Carmakers want to keep up with consumer chip design processes

Publishing Date: 
Di., 2016/09/06
Found at: 
Automotive EETimes

Car designers increasingly love to integrate consumer electronics functions into their vehicles, but in the world of consumer electronics, design cycles are much too fast for automotive developers to keep up. Within the project TRACE, European carmakers, suppliers and semiconductor vendors are now investigating design methods and processes to make consumer devices safe enough for in-car deployment.

New smartphones and other coveted electronic gadgets hit the market in a rhythm of about six months. Cars, in contrast, still have design cycles of typically six years, including tests. In an environment where carmakers increasingly find their USPs in the electronic equipment of the vehicle, from ADAS to connectivity, carmakers and their suppliers are striving to keep up with the consumer design cycles, at least to a certain extend.

The problem: high-performance semiconductor components designed for consumer markets typically do not meet the stringent requirements for safety, reliability and ruggedness that vehicles have to meet. Adapting electronic components to the higher safety standards of the automotive industry, again, is a very time-consuming process, it is expensive and in many cases it would require a complete redesign.

The goal of the project TRACE therefore is developing new methods and processes that make it possible to use semiconductor technologies and components originally developed for consumer market also in automotive environments. The project partners will develop a directive to qualify and approve the components in question in the automotive industry. Also interested in such a directive are market participants active in the area of manufacturing automation. The intention is to demonstrate the directive by means of prototypes in the area of automated driving and autonomous infrastructure interaction. Reducing price level and form factors of electronic components for use in highly automated mobility to the desired cost level will only be possible through synergies with consumer electronics, the project partners state in a press release.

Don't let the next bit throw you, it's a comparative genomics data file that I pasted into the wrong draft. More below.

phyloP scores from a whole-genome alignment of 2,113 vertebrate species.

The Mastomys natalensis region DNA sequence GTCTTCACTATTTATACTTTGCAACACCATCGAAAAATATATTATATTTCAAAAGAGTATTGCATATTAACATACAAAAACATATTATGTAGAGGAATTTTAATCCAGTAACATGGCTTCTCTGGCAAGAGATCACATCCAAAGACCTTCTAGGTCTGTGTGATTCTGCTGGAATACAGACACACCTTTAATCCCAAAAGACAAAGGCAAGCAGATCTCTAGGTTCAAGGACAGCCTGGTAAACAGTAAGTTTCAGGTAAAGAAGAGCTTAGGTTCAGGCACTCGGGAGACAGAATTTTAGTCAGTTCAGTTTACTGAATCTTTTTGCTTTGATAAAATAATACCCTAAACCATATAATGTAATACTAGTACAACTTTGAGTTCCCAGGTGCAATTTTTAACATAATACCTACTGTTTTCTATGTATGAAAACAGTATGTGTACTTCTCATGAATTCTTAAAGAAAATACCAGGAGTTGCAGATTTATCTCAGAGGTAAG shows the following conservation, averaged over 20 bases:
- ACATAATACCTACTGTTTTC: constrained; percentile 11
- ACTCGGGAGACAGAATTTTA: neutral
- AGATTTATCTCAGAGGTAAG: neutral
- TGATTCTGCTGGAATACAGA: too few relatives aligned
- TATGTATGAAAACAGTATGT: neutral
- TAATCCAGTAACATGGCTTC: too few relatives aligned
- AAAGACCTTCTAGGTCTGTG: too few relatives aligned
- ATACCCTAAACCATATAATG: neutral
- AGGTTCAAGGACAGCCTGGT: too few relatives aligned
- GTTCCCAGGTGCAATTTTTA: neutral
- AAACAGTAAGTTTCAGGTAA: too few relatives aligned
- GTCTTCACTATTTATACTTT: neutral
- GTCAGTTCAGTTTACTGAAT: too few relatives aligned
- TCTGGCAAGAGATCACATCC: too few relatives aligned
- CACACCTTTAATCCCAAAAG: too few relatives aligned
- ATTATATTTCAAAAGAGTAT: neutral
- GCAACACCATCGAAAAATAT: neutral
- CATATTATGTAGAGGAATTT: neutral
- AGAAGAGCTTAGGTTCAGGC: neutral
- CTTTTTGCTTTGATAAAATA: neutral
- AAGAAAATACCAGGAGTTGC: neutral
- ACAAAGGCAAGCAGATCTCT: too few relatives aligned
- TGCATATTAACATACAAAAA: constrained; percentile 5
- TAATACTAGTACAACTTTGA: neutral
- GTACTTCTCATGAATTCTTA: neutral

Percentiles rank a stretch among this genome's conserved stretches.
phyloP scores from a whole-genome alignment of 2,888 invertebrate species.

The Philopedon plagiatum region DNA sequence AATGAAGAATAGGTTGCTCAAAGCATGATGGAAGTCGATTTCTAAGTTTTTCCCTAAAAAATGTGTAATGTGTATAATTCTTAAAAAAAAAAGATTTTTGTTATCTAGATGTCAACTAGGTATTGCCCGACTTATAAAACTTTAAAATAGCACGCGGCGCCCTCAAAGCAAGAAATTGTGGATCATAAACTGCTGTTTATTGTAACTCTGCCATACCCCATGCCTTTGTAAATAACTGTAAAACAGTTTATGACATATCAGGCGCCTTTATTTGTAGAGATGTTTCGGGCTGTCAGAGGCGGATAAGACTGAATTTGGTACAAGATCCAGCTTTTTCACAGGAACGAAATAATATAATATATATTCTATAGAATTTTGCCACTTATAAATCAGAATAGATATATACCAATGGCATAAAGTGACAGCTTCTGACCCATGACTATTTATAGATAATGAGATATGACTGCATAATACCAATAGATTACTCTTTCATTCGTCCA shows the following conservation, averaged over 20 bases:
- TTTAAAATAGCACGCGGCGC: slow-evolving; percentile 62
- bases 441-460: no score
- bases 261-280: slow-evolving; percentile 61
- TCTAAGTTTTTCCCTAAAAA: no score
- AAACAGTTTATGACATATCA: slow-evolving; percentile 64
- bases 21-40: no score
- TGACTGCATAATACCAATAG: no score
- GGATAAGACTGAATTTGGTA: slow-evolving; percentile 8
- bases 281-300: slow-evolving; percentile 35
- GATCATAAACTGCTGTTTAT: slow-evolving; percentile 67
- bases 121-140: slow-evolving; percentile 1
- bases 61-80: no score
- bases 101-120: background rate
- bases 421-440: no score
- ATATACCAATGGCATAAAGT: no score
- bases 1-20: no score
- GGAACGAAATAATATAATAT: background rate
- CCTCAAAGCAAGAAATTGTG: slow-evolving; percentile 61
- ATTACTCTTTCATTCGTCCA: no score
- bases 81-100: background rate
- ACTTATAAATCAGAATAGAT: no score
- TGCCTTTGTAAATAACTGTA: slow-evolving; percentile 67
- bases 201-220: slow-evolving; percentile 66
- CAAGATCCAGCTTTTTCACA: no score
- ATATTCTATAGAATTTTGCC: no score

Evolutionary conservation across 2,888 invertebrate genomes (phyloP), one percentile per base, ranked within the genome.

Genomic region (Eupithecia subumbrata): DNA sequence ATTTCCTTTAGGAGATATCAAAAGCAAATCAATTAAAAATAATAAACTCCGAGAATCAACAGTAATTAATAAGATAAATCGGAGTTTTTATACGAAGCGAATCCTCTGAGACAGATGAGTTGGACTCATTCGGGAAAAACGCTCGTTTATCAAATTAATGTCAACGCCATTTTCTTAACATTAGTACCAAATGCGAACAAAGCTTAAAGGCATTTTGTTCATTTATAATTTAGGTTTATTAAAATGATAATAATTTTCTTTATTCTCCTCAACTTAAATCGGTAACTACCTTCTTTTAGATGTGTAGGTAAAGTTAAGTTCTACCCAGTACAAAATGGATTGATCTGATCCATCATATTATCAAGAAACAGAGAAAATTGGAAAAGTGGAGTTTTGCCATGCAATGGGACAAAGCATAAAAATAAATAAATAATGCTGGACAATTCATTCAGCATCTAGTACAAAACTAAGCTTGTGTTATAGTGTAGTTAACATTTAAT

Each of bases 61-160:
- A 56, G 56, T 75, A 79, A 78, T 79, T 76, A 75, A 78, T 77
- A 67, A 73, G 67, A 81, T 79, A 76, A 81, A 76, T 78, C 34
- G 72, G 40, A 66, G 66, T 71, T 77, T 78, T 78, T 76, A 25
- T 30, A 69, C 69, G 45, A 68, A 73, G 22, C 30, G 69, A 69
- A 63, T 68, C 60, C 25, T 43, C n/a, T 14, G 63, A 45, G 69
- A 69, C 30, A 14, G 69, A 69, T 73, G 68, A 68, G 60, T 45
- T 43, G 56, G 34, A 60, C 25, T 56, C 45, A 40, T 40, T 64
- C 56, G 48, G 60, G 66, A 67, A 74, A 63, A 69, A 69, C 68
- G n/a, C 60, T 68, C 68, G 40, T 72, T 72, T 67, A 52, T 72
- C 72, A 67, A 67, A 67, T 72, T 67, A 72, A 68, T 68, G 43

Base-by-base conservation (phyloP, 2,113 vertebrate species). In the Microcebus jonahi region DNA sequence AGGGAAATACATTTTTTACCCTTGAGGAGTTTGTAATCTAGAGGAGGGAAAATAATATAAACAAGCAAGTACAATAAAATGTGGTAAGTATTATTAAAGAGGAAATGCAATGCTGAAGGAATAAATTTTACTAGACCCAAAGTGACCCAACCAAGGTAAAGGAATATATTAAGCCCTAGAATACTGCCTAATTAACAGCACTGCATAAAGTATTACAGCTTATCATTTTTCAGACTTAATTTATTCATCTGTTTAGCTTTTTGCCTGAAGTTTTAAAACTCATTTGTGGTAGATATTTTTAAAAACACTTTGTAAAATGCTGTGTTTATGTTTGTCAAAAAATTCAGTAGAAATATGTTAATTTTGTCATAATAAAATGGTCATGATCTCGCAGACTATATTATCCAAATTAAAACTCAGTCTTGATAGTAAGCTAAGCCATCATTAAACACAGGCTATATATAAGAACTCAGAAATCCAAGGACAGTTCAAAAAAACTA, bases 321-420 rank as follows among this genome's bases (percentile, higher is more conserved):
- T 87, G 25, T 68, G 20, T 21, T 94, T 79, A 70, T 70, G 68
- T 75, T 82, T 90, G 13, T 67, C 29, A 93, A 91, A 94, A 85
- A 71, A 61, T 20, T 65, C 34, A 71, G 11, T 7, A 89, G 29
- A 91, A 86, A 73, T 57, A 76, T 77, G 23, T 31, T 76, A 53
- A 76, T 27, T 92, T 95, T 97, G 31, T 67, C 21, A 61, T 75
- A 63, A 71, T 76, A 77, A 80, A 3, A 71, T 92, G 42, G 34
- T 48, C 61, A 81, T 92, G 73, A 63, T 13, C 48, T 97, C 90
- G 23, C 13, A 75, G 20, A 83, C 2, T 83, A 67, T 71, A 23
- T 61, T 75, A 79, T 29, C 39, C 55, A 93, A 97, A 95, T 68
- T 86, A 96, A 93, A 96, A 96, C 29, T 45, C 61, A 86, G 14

To enable such synergies, some 35 project partners participate in the TRACE project. Among them are automotive OEMs BMW, Daimler, Volvo and Volkswagen, suppliers like Bosch, Continental and Siemens as well as semiconductor manufacturers ams, Bosch, NXP and STMicroelectronics. The project consortium is aiming at establishing a new industry standard that would strengthen the position of the European industry in the Asia-dominated market for consumer electronics.

In April, the TRACE project is designed to last three years. Coordinating partner is Bosch. The project is funded in part within the European Eureka-Catrene Initiative. Also the governments of five countries – Austria, France, Germany, Netherlands, and Sweden – are supporting the project.